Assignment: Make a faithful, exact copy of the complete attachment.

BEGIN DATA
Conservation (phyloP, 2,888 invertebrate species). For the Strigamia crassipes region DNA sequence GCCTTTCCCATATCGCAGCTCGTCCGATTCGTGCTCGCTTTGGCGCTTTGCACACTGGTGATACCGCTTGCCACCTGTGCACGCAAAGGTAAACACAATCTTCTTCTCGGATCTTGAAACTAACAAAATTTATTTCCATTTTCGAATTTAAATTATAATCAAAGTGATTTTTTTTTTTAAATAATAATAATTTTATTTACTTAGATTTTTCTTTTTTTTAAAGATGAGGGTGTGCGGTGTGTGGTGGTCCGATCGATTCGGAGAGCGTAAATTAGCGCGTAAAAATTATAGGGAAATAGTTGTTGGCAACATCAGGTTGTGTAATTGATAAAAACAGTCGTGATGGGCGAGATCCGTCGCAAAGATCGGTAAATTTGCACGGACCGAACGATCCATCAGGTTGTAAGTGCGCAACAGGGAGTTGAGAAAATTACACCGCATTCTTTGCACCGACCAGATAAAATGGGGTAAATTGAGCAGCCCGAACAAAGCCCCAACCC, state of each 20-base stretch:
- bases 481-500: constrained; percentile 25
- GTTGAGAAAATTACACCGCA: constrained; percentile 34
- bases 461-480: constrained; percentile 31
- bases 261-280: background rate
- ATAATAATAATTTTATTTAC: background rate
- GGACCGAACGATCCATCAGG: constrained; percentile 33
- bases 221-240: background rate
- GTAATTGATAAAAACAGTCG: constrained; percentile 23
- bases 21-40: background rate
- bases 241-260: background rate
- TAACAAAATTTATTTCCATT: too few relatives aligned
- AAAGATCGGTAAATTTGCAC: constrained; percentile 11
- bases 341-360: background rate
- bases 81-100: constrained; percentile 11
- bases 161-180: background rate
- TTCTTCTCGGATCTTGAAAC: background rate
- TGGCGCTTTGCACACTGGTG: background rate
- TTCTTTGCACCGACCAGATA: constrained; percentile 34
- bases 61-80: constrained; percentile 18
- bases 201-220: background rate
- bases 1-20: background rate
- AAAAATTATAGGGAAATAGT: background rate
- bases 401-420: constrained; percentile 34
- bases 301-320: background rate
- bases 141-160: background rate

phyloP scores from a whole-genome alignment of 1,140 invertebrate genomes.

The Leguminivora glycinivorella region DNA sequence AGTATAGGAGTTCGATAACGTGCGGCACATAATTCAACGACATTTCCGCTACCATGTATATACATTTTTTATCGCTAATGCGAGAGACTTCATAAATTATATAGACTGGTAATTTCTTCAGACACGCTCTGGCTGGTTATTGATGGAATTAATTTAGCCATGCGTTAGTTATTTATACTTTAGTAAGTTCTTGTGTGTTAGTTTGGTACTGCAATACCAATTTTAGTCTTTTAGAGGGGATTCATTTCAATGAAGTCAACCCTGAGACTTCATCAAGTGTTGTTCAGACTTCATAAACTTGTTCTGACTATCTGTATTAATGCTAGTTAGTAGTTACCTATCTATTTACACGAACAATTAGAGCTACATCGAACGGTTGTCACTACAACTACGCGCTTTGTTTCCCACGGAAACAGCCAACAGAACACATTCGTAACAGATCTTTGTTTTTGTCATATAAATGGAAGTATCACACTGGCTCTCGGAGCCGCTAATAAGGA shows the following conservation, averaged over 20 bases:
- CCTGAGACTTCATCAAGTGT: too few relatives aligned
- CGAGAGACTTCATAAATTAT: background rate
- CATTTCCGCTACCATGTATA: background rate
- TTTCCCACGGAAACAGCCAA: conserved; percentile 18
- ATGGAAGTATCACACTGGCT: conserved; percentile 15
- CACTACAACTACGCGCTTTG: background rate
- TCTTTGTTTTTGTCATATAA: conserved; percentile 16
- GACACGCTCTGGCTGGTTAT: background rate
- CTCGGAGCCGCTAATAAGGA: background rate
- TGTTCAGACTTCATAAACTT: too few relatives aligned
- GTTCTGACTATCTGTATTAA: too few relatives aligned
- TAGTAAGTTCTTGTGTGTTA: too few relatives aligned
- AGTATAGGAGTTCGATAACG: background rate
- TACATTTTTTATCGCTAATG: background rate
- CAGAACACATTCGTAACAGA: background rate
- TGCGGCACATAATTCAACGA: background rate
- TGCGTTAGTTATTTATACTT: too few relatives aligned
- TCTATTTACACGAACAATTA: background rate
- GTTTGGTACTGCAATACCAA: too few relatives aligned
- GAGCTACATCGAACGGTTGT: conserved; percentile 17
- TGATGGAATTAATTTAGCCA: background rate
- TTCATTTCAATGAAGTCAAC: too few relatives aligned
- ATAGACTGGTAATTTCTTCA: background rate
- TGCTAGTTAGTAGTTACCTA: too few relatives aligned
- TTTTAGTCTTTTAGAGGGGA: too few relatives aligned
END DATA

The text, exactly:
Conservation (phyloP, 2,888 invertebrate species). For the Strigamia crassipes region DNA sequence GCCTTTCCCATATCGCAGCTCGTCCGATTCGTGCTCGCTTTGGCGCTTTGCACACTGGTGATACCGCTTGCCACCTGTGCACGCAAAGGTAAACACAATCTTCTTCTCGGATCTTGAAACTAACAAAATTTATTTCCATTTTCGAATTTAAATTATAATCAAAGTGATTTTTTTTTTTAAATAATAATAATTTTATTTACTTAGATTTTTCTTTTTTTTAAAGATGAGGGTGTGCGGTGTGTGGTGGTCCGATCGATTCGGAGAGCGTAAATTAGCGCGTAAAAATTATAGGGAAATAGTTGTTGGCAACATCAGGTTGTGTAATTGATAAAAACAGTCGTGATGGGCGAGATCCGTCGCAAAGATCGGTAAATTTGCACGGACCGAACGATCCATCAGGTTGTAAGTGCGCAACAGGGAGTTGAGAAAATTACACCGCATTCTTTGCACCGACCAGATAAAATGGGGTAAATTGAGCAGCCCGAACAAAGCCCCAACCC, state of each 20-base stretch:
- bases 481-500: constrained; percentile 25
- GTTGAGAAAATTACACCGCA: constrained; percentile 34
- bases 461-480: constrained; percentile 31
- bases 261-280: background rate
- ATAATAATAATTTTATTTAC: background rate
- GGACCGAACGATCCATCAGG: constrained; percentile 33
- bases 221-240: background rate
- GTAATTGATAAAAACAGTCG: constrained; percentile 23
- bases 21-40: background rate
- bases 241-260: background rate
- TAACAAAATTTATTTCCATT: too few relatives aligned
- AAAGATCGGTAAATTTGCAC: constrained; percentile 11
- bases 341-360: background rate
- bases 81-100: constrained; percentile 11
- bases 161-180: background rate
- TTCTTCTCGGATCTTGAAAC: background rate
- TGGCGCTTTGCACACTGGTG: background rate
- TTCTTTGCACCGACCAGATA: constrained; percentile 34
- bases 61-80: constrained; percentile 18
- bases 201-220: background rate
- bases 1-20: background rate
- AAAAATTATAGGGAAATAGT: background rate
- bases 401-420: constrained; percentile 34
- bases 301-320: background rate
- bases 141-160: background rate

phyloP scores from a whole-genome alignment of 1,140 invertebrate genomes.

The Leguminivora glycinivorella region DNA sequence AGTATAGGAGTTCGATAACGTGCGGCACATAATTCAACGACATTTCCGCTACCATGTATATACATTTTTTATCGCTAATGCGAGAGACTTCATAAATTATATAGACTGGTAATTTCTTCAGACACGCTCTGGCTGGTTATTGATGGAATTAATTTAGCCATGCGTTAGTTATTTATACTTTAGTAAGTTCTTGTGTGTTAGTTTGGTACTGCAATACCAATTTTAGTCTTTTAGAGGGGATTCATTTCAATGAAGTCAACCCTGAGACTTCATCAAGTGTTGTTCAGACTTCATAAACTTGTTCTGACTATCTGTATTAATGCTAGTTAGTAGTTACCTATCTATTTACACGAACAATTAGAGCTACATCGAACGGTTGTCACTACAACTACGCGCTTTGTTTCCCACGGAAACAGCCAACAGAACACATTCGTAACAGATCTTTGTTTTTGTCATATAAATGGAAGTATCACACTGGCTCTCGGAGCCGCTAATAAGGA shows the following conservation, averaged over 20 bases:
- CCTGAGACTTCATCAAGTGT: too few relatives aligned
- CGAGAGACTTCATAAATTAT: background rate
- CATTTCCGCTACCATGTATA: background rate
- TTTCCCACGGAAACAGCCAA: conserved; percentile 18
- ATGGAAGTATCACACTGGCT: conserved; percentile 15
- CACTACAACTACGCGCTTTG: background rate
- TCTTTGTTTTTGTCATATAA: conserved; percentile 16
- GACACGCTCTGGCTGGTTAT: background rate
- CTCGGAGCCGCTAATAAGGA: background rate
- TGTTCAGACTTCATAAACTT: too few relatives aligned
- GTTCTGACTATCTGTATTAA: too few relatives aligned
- TAGTAAGTTCTTGTGTGTTA: too few relatives aligned
- AGTATAGGAGTTCGATAACG: background rate
- TACATTTTTTATCGCTAATG: background rate
- CAGAACACATTCGTAACAGA: background rate
- TGCGGCACATAATTCAACGA: background rate
- TGCGTTAGTTATTTATACTT: too few relatives aligned
- TCTATTTACACGAACAATTA: background rate
- GTTTGGTACTGCAATACCAA: too few relatives aligned
- GAGCTACATCGAACGGTTGT: conserved; percentile 17
- TGATGGAATTAATTTAGCCA: background rate
- TTCATTTCAATGAAGTCAAC: too few relatives aligned
- ATAGACTGGTAATTTCTTCA: background rate
- TGCTAGTTAGTAGTTACCTA: too few relatives aligned
- TTTTAGTCTTTTAGAGGGGA: too few relatives aligned